Carlisle United’s chief executive has given fans an upfront assessment of the club’s finances, as the Blues take stock of the scale of the challenge ahead, brought on by Covid-19.

Nigel Clibbens has outlined how, like many of the country’s football clubs, Carlisle United now faces financial pressure as a result of the disruption caused by coronavirus.

New proposed English Football League (EFL) rules capping the spending of League Two teams would mean a cut in United’s spending of up to 20 per cent next season, compared to its normal outgoings.

However, Mr Clibbens has confirmed that the club is predicting it will not have the income next season to reach that proposed new spending limit.

“Based on current information, our income in 20/21 due to Covid-19 is likely to mean we won’t have the cash to spend to reach the likely new cap next season,” he said.

A cap on spending across League Two, which would include on players’ salaries, is a move Mr Clibbens supports, but one he says will not be a cure-all for the challenges facing clubs across England going into the coming season.

“These changes will not prevent losses or club insolvencies, or stop clubs being unable to pay players,” he said.

“It will not prevent clubs overspending.

“However, it will reduce the losses, financial risk and improve the viability and sustainability of clubs to reduce their fragility.

“This may in time attract new investors into the game, make fan ownership more viable and reduce the reliance of clubs on benefactors. All that has to be welcomed.”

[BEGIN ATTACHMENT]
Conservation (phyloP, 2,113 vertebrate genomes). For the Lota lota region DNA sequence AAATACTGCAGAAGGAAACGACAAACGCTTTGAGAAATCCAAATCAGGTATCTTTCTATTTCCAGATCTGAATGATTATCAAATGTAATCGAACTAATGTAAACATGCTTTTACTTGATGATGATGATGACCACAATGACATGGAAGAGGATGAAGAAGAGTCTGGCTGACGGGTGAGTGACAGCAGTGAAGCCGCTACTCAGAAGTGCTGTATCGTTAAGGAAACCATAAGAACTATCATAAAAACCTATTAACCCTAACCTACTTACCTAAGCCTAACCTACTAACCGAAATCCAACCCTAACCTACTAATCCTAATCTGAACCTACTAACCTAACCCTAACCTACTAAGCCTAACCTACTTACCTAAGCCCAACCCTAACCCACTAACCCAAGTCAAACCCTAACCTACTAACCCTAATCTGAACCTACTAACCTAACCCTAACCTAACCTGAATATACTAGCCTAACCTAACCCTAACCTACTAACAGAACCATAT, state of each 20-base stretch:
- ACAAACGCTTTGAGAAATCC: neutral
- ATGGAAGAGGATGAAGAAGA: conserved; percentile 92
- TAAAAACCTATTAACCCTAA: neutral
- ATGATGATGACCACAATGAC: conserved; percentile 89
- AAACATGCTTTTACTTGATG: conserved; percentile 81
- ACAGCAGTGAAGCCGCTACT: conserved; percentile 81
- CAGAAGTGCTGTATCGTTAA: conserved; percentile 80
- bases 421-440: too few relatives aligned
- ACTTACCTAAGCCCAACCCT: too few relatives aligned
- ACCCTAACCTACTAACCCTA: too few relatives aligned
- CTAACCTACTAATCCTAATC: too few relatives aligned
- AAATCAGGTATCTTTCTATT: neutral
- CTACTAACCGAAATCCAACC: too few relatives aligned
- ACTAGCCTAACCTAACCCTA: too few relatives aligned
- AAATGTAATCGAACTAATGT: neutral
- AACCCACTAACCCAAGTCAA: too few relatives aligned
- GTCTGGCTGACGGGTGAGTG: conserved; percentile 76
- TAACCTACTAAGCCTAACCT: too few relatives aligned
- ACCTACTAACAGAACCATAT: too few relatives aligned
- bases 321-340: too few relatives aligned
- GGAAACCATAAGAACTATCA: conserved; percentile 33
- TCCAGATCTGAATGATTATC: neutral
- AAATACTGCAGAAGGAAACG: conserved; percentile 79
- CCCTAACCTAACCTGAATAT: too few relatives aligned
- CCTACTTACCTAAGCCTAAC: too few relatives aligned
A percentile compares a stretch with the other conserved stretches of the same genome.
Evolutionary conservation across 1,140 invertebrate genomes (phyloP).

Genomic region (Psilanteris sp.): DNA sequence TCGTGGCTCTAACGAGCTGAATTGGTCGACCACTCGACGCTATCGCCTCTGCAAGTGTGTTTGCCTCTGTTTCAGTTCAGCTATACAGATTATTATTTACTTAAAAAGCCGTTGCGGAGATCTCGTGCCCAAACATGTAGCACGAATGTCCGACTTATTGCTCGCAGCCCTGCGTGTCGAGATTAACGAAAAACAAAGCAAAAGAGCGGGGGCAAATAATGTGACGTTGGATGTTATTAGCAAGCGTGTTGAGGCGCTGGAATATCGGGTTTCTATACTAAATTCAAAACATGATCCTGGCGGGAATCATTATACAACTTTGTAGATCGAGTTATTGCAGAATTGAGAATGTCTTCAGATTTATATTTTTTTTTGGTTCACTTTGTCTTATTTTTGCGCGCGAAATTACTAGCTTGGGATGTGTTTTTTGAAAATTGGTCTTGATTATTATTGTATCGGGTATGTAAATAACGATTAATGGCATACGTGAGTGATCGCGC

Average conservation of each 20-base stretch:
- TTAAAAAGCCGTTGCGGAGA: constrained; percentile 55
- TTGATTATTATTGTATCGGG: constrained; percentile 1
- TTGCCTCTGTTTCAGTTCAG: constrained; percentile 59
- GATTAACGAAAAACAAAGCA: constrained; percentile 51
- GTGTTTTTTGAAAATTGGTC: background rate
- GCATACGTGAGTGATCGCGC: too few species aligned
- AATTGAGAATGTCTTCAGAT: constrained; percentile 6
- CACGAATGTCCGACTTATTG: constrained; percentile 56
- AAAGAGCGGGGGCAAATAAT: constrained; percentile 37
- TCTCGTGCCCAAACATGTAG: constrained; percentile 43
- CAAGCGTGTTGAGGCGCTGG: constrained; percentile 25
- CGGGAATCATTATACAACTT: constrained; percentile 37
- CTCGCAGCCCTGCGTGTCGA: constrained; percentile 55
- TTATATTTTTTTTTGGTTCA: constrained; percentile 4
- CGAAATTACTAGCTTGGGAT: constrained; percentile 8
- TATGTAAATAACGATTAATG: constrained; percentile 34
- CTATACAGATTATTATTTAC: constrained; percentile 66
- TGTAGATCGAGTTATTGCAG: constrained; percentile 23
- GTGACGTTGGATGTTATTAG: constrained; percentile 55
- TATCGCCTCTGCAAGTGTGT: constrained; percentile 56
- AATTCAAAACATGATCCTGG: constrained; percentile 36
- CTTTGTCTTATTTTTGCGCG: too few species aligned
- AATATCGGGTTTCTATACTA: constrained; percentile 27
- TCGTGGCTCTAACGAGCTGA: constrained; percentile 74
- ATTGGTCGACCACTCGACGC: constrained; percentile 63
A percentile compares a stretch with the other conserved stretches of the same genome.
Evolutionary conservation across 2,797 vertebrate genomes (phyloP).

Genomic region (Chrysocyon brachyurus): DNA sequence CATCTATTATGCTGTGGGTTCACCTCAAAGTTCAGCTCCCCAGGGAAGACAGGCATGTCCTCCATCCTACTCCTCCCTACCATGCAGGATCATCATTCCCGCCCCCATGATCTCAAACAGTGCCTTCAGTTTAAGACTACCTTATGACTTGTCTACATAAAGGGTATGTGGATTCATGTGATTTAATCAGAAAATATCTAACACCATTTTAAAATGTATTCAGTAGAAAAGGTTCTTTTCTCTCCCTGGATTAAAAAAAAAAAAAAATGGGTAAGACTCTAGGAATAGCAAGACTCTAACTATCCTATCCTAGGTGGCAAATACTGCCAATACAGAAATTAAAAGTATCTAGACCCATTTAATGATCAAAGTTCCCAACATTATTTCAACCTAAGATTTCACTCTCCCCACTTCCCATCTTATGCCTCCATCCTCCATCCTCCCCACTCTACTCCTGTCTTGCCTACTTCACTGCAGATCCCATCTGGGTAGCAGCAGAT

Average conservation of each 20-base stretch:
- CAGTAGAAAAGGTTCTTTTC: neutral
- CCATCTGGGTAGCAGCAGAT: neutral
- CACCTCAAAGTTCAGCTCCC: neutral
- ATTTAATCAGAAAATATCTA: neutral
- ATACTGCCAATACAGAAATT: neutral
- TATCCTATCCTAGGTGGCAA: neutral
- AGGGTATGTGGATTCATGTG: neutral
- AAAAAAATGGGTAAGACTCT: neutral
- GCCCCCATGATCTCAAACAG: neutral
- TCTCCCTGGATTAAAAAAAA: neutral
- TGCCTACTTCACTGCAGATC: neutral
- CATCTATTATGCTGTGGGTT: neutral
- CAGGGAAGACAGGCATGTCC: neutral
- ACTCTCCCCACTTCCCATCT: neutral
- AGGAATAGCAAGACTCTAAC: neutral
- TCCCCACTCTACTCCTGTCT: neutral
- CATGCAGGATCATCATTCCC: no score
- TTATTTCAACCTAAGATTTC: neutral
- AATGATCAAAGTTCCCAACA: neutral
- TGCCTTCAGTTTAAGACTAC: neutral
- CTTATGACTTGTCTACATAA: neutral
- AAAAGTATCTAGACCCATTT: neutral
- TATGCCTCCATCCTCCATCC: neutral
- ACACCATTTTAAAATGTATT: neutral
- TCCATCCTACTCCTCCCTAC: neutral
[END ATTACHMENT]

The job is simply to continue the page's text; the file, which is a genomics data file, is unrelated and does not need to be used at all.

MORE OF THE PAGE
Mr Clibbens added that the priority for United is to “protect the club in the short term”.

He said this includes making sure to “conserve our cash and take few risks as we take actions which mean we are well placed to recover”.

“While many critical things which will affect us remain to be decided, the longer we can wait to make decisions which could have lasting adverse effects on the club, the better," he continued.

“However, in doing so, we have to balance the costs of waiting against the benefits of acting now. Not easy.”

Mr Clibbens thanked fans for their continued support and understanding, in particular season ticket holders, most of whom donated the refund they were eligible for back to the club.

“If all fans who were eligible for a refund had taken cash or credit, the financial impact could have been as much as a £75,000 cash payment,” he said.

“Seventy five per cent of fans who have replied have donated their refunds back to the club. That generosity is tremendous.”